In this post, I’ll be sharing an overview of the science of reading and the importance of explicit phonics instruction.
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What is Reading?
Reading means being able to extract meaning from printed words. We read to get the message – for example, following a recipe. But, in a literate society, reading provides much more. A successful reader has access to other people’s thoughts, opinions, memories, theories, experiences, and feelings. Reading is a life-changing experience. However, it is a “biologically unnatural” process that humans have only been doing for a short time in evolutionary terms. In contrast to learning spoken language, children must be taught the English writing system and how to master the code for both reading and spelling.
What’s the Code?
Written English is considered a code because letters and letter combinations (graphemes) represent spoken speech sounds (phonemes). The English alphabet consists of 26 letters that represent 44 different speech sounds. This means that some letter combinations (graphemes) are made up of more than one letter. In the first sound of “this,” for example, two letters, “t” and “h,” form one grapheme that represents the phoneme “th”.
Explicit Phonics Instruction
Connecting graphemes to their corresponding phonemes is not an intuitive or natural process for beginning readers. It is best to learn the code through explicit and systematic phonics instruction. This entails teaching children to directly associate graphemes with their corresponding phonemes by using a systemic approach that follows a clearly defined sequence of letters with explicit phonics instruction. Begin by introducing a few sounds (single letters) from the simple code. Progressively move into the complex code (the more complicated graphemes such as ‘ng’ and ‘ough’) once children have mastered the simple code.
Children are taught to segment and blend words once they have mastered a few grapheme-phoneme correspondences. At this stage, children will begin to read short decodable books. Decoding skills are essential for children to read unfamiliar words such as place names, or nonsense words.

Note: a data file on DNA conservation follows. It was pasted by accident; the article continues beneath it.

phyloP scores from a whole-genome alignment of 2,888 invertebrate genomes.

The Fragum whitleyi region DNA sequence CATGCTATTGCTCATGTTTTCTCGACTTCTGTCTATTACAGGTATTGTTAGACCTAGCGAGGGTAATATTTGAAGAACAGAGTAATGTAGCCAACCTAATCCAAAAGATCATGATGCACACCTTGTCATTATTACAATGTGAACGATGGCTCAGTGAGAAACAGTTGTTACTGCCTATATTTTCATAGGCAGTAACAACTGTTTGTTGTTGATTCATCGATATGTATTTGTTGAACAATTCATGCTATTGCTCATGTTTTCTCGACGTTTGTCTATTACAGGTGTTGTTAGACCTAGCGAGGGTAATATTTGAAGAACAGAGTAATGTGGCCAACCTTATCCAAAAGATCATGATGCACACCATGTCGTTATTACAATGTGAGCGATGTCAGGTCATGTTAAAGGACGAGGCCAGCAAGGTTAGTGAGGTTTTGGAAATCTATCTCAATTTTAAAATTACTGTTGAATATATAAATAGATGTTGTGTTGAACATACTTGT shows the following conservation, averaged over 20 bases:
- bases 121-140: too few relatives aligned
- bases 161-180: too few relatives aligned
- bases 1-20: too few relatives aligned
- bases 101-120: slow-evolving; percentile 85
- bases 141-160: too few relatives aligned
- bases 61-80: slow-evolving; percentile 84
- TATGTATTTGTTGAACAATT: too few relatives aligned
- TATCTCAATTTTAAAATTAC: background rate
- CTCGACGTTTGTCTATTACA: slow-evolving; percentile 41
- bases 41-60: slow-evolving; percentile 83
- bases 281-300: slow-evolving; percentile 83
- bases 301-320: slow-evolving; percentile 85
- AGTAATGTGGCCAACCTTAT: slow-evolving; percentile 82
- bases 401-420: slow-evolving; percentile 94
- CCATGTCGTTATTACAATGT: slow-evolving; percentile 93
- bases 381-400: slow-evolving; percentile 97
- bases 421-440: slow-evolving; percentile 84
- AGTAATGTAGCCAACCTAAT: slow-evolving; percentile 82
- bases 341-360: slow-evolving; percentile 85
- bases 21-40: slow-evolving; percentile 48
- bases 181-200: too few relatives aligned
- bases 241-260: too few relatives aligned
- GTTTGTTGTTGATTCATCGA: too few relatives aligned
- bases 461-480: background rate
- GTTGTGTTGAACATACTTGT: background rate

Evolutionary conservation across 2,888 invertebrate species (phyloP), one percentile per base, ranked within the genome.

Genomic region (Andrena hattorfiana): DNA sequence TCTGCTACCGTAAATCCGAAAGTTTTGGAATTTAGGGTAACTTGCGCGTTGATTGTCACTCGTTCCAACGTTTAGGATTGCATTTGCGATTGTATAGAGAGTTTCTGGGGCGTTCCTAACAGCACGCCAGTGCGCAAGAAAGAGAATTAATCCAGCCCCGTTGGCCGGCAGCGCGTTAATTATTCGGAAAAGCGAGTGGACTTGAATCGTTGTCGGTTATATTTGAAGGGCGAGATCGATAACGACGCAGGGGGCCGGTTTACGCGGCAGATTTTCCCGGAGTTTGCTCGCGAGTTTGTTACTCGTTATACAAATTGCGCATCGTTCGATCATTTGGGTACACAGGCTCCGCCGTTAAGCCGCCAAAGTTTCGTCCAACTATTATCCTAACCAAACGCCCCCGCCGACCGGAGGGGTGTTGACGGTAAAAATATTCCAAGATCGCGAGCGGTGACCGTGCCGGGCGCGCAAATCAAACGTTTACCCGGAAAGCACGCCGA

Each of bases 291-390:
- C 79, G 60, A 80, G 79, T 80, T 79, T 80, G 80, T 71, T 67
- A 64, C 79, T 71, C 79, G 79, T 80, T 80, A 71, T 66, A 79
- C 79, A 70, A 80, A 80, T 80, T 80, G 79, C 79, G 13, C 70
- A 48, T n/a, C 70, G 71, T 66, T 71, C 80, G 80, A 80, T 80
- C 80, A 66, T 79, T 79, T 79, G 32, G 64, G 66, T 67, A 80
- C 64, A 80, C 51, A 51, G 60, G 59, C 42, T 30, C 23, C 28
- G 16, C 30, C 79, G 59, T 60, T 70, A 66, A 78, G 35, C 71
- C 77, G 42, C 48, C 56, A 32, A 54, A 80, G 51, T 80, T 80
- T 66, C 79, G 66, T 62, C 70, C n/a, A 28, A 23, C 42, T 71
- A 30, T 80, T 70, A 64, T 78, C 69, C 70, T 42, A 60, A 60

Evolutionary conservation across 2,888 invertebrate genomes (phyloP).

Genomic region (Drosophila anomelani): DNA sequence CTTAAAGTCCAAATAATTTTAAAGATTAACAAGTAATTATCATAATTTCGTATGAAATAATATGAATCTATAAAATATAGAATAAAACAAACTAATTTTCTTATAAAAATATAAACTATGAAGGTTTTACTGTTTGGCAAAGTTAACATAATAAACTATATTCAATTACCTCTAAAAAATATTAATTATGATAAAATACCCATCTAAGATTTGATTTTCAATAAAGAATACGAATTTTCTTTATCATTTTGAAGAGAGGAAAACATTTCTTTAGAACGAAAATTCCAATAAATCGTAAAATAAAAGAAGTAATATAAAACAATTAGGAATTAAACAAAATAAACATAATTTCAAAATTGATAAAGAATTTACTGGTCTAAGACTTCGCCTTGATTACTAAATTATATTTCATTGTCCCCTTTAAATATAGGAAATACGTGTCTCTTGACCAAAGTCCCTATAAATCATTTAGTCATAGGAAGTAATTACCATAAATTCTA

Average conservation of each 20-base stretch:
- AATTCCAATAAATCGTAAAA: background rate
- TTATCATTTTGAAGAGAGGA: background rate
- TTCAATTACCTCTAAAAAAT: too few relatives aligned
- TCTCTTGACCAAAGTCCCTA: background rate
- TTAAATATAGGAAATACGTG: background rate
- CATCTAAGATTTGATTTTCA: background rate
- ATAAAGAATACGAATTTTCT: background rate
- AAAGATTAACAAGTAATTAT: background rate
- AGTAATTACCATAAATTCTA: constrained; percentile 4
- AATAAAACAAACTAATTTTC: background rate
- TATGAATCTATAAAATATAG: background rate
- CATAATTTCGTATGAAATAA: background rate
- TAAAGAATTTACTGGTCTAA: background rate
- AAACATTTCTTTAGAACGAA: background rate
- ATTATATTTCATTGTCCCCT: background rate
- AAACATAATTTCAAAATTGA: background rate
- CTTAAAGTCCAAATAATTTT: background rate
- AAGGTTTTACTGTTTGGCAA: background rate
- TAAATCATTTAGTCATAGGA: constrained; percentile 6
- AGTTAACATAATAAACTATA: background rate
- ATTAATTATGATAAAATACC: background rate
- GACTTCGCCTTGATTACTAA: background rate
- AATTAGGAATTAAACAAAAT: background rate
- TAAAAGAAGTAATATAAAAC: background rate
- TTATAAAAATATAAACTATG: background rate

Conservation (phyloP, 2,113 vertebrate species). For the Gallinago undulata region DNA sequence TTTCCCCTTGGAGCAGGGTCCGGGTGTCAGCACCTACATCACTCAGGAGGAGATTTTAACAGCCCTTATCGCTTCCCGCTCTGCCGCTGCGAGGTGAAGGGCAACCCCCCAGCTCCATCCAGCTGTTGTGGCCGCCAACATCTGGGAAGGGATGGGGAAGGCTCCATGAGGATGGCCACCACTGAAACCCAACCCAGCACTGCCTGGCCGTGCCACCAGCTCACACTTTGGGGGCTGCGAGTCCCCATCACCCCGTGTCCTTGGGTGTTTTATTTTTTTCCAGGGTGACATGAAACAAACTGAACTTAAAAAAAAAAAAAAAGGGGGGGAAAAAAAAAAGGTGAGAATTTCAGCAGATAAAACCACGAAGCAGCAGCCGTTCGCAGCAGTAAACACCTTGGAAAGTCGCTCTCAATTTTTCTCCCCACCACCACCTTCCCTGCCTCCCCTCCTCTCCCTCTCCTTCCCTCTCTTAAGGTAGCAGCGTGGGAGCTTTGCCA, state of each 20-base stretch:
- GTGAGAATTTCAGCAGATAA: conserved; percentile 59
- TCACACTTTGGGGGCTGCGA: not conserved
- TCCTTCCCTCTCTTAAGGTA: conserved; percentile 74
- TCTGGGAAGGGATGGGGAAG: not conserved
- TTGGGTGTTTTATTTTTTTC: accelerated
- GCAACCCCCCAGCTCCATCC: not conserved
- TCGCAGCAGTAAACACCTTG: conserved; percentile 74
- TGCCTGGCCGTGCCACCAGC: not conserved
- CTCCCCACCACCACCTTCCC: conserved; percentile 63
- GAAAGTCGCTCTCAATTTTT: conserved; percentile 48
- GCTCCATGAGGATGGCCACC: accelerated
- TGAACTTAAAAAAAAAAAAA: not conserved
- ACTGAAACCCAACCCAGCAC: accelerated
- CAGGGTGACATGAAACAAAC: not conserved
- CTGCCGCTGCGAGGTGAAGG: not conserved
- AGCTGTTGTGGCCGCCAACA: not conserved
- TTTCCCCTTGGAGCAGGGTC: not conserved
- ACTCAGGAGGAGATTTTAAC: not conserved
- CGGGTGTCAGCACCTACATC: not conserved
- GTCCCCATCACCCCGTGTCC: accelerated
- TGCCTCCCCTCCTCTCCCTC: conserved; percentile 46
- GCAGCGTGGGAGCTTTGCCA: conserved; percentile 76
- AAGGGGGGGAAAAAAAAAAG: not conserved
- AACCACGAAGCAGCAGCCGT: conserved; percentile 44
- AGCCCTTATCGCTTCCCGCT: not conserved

And There It Is!
Well, not quite. This is just a brief introduction to explicit phonics instruction that aligns with the science of reading. When I first heard about the science of reading, I was pretty excited. Everything I read resonated with me and my observations of how my students were learning to read. You can read more about my initial response to the science of reading here.
Why So Excited?
When my son started school, he was the victim of a balanced literacy approach. He was taught strategies like memorising words or using pictures to make sense of the text. At the end of his first year of school, he was well behind his peers in both reading and writing. We changed to a new school that offered more structured support and we started to see progress. His school placed him into an intervention program that used a synthetic phonics approach. And his progress soared. This is what I knew was missing in the way we teach reading.
If your school is looking to embrace the science of reading, chances are they’re reviewing different structured synthetic phonics programs (SSPPs). The key here is ensuring the program used is evidence-based. Ideally, this needs to be used at the whole-class level (Tier 1), as well as in small group (Tier 2) or individual intervention sessions (Tier 3). Evidence-based synthetic phonics programs are carefully designed to align with the current research into how children learn to read by using explicit phonics instruction. This website has a list of recommended SSPPs used in Australian schools.
Have you embraced the science of reading yet? Leave a comment below to let me know!